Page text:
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Michaela Sanchez

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Description

Michaela Sanchez was born in Lima, Peru in 1996. In 2000 her family and her moved to Salt Lake City, Utah. Over time, her family became more connected to their new community, while still working to retain their Peruvian culture.

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0:03:37

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This work is licensed under a Creative Commons Attribution-NonCommercial 4.0 International License. Please contact Immigration History Research Center staff for permissions not covered by this Creative Commons license.

Transcription

This is the Immigrant Story of Micaela Sanchez and her family. Originally from Lima, Peru, they came to the United State, in specific Salt Lake City, Utah, when Micaela was only four years old and the year was 2000. Micaela is pictured on the left here in one of the last photos she has from Peru. Not to long after taking this picture her and her family relocated to a whole new culture and to a whole new way of life.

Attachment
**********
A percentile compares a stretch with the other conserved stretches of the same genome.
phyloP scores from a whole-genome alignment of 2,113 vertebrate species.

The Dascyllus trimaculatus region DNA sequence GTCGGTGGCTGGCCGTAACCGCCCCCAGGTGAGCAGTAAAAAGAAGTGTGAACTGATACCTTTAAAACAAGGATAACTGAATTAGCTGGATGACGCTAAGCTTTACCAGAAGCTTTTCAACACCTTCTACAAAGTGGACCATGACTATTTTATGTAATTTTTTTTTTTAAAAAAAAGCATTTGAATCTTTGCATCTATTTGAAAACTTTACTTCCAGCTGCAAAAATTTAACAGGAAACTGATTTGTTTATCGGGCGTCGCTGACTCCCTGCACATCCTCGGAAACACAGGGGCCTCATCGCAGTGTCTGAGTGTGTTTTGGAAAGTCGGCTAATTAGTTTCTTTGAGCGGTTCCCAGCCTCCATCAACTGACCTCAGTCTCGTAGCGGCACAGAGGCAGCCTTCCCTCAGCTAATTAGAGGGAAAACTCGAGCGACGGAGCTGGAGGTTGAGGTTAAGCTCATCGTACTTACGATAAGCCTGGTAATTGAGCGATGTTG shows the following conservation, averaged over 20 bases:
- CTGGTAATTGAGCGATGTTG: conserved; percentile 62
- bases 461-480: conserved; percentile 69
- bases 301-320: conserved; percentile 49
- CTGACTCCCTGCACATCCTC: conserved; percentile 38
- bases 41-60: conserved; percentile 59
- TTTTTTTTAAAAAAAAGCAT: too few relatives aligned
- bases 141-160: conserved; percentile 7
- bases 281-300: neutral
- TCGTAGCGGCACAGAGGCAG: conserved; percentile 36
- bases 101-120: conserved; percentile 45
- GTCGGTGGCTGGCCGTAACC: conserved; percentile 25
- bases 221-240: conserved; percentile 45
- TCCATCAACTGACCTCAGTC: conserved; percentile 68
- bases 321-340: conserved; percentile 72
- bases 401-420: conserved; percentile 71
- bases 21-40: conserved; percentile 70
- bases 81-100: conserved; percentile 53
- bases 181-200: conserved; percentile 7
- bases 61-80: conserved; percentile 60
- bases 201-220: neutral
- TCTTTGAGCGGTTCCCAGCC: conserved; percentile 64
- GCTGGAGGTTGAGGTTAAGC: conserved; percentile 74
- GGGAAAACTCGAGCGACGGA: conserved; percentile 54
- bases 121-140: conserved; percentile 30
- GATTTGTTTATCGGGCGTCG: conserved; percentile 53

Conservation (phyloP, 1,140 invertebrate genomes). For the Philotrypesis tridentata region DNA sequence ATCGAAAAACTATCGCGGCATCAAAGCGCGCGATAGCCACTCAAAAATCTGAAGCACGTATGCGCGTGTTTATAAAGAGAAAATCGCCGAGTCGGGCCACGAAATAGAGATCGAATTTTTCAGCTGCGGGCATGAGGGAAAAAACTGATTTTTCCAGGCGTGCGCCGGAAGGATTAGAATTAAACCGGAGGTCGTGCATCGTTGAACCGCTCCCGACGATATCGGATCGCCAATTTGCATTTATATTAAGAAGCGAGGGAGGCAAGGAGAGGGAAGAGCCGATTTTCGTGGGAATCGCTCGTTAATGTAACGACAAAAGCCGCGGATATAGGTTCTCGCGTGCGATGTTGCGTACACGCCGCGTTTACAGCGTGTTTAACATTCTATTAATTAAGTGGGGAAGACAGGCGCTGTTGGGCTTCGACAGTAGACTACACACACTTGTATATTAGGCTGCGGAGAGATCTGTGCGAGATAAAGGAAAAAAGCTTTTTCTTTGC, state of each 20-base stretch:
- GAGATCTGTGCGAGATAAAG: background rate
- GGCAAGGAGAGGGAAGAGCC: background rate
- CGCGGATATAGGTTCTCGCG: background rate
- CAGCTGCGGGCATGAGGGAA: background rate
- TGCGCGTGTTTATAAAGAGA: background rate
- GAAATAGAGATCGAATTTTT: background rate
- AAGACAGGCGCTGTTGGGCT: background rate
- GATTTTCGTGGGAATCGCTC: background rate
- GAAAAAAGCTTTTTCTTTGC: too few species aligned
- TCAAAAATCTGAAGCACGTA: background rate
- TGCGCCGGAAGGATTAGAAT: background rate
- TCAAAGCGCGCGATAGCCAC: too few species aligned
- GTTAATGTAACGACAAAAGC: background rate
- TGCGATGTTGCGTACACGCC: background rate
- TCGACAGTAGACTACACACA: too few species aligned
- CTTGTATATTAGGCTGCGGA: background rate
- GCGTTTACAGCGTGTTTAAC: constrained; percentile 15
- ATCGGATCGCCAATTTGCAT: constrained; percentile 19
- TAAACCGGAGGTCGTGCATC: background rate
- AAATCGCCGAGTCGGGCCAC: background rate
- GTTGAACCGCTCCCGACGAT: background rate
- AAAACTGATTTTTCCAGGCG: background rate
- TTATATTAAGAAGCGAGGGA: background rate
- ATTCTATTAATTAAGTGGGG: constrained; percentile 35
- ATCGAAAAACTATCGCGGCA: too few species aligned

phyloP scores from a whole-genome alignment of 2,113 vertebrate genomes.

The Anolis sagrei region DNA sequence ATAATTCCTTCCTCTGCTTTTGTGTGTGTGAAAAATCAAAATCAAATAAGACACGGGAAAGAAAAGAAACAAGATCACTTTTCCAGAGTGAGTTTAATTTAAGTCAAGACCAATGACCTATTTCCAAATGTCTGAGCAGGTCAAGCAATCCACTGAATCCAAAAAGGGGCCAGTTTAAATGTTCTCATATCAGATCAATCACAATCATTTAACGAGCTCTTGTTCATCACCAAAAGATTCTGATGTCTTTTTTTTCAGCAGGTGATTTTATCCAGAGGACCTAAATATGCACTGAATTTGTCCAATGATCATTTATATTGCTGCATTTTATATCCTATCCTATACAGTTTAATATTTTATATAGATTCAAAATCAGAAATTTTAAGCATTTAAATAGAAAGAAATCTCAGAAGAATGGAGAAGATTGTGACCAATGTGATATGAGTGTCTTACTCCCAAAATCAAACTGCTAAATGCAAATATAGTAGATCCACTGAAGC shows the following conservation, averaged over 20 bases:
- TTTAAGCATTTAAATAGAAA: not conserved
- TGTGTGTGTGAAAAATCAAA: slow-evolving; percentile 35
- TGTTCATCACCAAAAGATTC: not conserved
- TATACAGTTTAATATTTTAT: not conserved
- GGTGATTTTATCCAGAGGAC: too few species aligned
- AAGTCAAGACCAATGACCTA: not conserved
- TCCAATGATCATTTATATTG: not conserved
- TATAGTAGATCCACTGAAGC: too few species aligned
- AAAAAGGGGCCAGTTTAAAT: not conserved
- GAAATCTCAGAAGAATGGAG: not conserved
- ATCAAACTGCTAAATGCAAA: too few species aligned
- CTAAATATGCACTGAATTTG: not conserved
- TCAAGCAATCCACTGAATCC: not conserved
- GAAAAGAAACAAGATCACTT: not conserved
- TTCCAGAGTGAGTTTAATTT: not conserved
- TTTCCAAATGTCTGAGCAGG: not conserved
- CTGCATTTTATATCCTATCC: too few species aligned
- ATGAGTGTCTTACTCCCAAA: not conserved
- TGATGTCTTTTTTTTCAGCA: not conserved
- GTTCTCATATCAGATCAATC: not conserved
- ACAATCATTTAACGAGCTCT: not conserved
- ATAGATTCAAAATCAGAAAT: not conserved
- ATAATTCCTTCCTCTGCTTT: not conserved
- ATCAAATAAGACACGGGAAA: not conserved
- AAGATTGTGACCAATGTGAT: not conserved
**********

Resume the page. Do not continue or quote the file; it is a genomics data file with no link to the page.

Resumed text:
This story begins when Micaela and her family touched down in Salt Lake City, Utah. Since Micaela was only four when she moved away from Lima, Peru, she doesn’t remember much of her life back there. Instead she remembers how her family carried the culture of Peru to Salt Lake City and also how they assimilated to their new culture. When Micaela, her brother Andreas, her father Luis, and her mother Silvia first arrived in Salt Lake City, Utah they lived near Conwood Heights and Micaela remembers when her family started to interact with the new culture they all started to change, her father and her mother especially. In her first few years living in her new culture in Salt Lake, Micaela remembers seeing less and less of her father Luis. Micaela remembers only seeing him at night when he came home from his job as a personal contractor. In their first few years living in Utah, Michael remembers just how stressed her mother and father were with their new work load, trying to learn the new language of English, and trying to learn the in and outs of the new culture. However, along with the negatives came some positives. Sanchez family moved to a nicer part of town called Suncrest. Michael’s parents, Silvia and Luis, started to make the most of their new life. They started to buy designer clothes, take vacations, buy a couple of cars, and develop their dream house, all things that weren’t available Peru. This when Micaela realized the two identities within her family, the American side and the Peruvian side. From a viewers perspective, the Sanchez family looked like an everyday middle class family with a couple of cars, a pretty decent house, and a little bit of spending money. However, within the Sanchez residence, the culture was Peruvian. Her father still listened to Peruvian music, her mother still cooked Peruvian food, and the textiles and artwork around the house were mainly Peruvian. And of course they spoke in Spanish. This is a perfect example of how an immigrant family, like the Sanchez family, can come to the United States of America, assimilate to the culture to a certain degree, but also retain the culture of their home land. Sure, the Sanchez family came here, they became American, and they became citizens, but they will always retain the Peruvian side of their identity for the rest of their lives.